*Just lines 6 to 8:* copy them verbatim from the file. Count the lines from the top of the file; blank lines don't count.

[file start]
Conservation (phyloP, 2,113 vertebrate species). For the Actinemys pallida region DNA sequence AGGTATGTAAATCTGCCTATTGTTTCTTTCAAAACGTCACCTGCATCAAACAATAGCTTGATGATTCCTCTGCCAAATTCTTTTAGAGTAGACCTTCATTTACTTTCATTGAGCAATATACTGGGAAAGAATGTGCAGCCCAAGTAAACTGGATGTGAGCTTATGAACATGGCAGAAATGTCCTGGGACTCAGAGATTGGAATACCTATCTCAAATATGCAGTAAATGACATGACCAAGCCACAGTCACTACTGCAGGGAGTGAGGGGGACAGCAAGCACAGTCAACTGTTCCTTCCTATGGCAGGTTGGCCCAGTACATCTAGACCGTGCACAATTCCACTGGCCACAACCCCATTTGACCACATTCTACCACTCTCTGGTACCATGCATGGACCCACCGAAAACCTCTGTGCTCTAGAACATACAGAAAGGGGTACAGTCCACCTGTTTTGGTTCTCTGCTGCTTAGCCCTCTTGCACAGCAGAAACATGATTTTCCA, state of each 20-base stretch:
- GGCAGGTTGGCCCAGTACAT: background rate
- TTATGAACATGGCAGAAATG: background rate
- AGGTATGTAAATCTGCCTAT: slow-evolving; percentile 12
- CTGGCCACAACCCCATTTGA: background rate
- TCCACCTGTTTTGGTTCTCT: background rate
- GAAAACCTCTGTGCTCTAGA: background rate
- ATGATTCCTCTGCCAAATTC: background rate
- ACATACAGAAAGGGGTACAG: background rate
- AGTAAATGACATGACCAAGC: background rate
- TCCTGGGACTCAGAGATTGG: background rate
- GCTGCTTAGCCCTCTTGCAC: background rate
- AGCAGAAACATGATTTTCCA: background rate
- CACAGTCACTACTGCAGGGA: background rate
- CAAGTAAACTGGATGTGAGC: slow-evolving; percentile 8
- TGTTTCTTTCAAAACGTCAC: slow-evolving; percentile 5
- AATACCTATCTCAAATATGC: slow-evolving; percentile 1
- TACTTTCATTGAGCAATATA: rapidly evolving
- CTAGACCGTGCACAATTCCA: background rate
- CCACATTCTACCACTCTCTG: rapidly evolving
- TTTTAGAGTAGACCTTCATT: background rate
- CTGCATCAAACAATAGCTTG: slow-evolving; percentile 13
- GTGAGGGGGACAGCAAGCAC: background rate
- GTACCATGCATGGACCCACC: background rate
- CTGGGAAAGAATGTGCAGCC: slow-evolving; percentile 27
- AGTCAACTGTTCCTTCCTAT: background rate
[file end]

- TCCACCTGTTTTGGTTCTCT: background rate
- GAAAACCTCTGTGCTCTAGA: background rate
- ATGATTCCTCTGCCAAATTC: background rate